Families in Texas and across the country can have a variety of different compositions. In fact, some families may count more than humans as members of their family. For many, the family pet is a member of the family whose owners want to ensure is protected even when they are not around to do so. Fortunately, there are measures that can be taken in the estate planning process that can help ensure this.

It is often beneficial to have a conversation with friends or family members to help determine who would be willing to take care of the pet in case the person becomes incapacitated or passes away unexpectedly. Unfortunately, animal shelters are accustomed to receiving pets from owners who can no longer provide appropriate care. Fortunately, there are steps that can help ensure an animal receives appropriate care.

EMAIL US FOR A RESPONSE

Schedule A Consultation With An Attorney

Bold labels are required.

Contact Information
disclaimer.

The use of the Internet or this form for communication with the firm or any individual member of the firm does not establish an attorney-client relationship. Confidential or time-sensitive information should not be sent through this form.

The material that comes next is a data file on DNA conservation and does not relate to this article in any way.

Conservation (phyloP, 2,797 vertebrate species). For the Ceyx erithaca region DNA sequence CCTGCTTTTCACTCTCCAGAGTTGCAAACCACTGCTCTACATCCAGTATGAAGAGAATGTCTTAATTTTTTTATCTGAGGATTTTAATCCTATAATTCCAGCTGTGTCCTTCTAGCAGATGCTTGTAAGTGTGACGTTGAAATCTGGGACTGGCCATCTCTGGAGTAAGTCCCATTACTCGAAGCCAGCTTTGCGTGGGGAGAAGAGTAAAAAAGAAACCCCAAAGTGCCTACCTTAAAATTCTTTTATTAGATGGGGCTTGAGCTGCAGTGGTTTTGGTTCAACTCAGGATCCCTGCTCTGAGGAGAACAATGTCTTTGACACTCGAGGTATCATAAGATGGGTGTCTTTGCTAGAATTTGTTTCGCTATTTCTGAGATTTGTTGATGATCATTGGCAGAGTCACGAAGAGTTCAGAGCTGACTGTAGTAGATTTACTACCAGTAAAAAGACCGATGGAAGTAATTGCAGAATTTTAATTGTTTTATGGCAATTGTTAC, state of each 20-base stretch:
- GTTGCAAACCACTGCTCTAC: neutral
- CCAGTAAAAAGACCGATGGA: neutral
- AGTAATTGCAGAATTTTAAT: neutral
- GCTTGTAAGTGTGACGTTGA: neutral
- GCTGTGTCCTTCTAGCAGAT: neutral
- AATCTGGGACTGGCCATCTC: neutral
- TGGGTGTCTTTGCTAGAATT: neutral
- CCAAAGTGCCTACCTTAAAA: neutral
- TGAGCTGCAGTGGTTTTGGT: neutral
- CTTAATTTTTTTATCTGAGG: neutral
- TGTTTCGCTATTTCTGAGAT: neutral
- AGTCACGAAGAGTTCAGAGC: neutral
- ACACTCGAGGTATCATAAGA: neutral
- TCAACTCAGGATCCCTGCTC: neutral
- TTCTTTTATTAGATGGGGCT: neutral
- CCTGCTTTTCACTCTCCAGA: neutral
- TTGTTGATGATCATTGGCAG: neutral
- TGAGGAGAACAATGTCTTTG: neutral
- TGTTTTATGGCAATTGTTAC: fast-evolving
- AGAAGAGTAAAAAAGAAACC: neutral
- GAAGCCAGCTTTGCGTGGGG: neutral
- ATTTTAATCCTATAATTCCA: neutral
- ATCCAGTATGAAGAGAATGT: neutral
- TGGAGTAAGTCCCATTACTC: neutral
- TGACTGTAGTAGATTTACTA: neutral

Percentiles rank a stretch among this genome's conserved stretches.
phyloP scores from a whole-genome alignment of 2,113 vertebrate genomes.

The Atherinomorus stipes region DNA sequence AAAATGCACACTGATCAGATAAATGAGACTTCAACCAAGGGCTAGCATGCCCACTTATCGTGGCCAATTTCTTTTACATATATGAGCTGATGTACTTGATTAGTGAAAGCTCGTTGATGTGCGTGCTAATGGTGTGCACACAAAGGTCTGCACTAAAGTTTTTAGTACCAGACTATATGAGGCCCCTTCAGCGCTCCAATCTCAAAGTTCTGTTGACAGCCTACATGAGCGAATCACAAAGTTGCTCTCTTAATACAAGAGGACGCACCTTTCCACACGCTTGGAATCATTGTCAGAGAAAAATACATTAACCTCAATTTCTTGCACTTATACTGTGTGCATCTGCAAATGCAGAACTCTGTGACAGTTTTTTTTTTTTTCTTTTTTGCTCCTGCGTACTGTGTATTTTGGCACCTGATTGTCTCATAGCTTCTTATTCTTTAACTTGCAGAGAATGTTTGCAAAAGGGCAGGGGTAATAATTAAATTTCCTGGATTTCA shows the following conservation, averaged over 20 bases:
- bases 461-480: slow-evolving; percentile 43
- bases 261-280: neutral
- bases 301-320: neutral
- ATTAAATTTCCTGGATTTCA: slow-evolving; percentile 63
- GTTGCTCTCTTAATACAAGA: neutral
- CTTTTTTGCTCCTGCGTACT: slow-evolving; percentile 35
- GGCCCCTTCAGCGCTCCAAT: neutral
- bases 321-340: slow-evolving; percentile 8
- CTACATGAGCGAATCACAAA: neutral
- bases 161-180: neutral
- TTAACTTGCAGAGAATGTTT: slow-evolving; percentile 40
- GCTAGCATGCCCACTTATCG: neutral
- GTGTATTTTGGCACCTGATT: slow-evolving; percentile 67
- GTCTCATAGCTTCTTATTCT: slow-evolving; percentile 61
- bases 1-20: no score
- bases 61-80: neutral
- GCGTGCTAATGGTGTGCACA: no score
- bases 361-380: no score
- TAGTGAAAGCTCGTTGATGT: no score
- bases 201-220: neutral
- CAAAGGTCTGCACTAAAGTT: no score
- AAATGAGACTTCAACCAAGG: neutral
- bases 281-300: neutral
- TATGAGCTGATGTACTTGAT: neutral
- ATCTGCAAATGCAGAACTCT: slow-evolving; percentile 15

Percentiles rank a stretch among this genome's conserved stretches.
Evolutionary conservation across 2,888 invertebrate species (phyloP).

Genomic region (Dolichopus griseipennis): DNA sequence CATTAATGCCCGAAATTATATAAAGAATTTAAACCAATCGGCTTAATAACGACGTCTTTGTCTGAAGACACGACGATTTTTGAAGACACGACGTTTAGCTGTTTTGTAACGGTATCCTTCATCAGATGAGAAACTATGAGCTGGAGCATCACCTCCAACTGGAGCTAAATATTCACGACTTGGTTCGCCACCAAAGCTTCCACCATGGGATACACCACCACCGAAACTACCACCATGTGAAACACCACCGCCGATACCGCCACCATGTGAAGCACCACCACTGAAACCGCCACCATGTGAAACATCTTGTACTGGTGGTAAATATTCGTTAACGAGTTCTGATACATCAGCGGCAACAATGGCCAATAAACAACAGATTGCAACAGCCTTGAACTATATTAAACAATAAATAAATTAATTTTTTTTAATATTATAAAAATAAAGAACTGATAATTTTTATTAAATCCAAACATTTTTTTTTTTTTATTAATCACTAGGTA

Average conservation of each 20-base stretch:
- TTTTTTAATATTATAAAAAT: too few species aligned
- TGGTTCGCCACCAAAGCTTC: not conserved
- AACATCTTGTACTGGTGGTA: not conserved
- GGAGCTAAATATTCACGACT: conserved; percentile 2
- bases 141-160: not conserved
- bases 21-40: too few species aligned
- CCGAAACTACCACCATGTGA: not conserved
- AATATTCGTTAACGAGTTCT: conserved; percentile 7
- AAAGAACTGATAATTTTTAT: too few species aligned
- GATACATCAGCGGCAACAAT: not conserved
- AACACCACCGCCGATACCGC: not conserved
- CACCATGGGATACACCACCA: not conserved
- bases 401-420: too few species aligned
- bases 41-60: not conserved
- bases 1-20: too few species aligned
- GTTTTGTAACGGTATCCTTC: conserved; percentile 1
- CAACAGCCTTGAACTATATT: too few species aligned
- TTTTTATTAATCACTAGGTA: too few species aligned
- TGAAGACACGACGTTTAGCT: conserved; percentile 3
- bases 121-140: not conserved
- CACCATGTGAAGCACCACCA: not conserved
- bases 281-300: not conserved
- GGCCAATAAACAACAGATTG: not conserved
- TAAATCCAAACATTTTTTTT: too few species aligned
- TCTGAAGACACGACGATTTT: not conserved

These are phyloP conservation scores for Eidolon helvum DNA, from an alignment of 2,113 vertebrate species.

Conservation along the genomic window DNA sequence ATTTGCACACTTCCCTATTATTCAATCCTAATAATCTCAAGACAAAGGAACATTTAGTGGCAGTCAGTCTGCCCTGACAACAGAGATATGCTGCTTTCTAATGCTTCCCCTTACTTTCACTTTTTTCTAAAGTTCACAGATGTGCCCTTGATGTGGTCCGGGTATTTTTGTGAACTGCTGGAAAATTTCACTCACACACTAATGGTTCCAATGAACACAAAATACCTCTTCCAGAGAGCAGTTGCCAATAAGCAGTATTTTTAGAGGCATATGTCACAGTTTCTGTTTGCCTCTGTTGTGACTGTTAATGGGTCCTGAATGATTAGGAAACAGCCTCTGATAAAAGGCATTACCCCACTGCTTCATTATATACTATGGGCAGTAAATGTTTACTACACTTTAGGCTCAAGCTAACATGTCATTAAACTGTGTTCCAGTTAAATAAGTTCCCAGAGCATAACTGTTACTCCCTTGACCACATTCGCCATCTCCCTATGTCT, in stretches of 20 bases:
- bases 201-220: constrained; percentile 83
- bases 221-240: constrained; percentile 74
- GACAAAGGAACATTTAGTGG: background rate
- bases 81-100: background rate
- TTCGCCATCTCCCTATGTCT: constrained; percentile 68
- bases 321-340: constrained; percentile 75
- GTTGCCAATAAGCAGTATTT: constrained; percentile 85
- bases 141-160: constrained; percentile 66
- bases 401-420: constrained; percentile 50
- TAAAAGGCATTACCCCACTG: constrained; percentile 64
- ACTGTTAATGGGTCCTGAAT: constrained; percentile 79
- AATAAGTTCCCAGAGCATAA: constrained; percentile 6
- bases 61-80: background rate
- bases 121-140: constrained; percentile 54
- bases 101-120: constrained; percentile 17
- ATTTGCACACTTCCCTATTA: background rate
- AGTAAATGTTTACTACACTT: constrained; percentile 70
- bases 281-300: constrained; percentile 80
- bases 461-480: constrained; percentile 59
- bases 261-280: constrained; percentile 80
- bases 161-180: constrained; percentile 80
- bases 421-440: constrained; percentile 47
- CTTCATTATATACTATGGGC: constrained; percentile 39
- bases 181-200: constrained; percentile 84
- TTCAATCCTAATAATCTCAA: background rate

close

Privacy Policy

2516 Harwood Road
Bedford (Fort Worth), Texas 76021

Toll Free: 800-569-2663
Phone: 817-545-3425 (FW)
Fax: 817-545-9847 (FW)
Map & Directions

14131 Midway Road
Suite 1100
Addison (Dallas), Texas 75001

Phone: 972-685-5202
Fax: 972-685-5206
Map & Directions

Livens & Reed, PLLC

Free Initial Consultation | Se Habla Español

Bedford (Fort Worth): 817-545-3425 | Addison (Dallas): 972-685-5202 | Toll-Free: 800-569-2663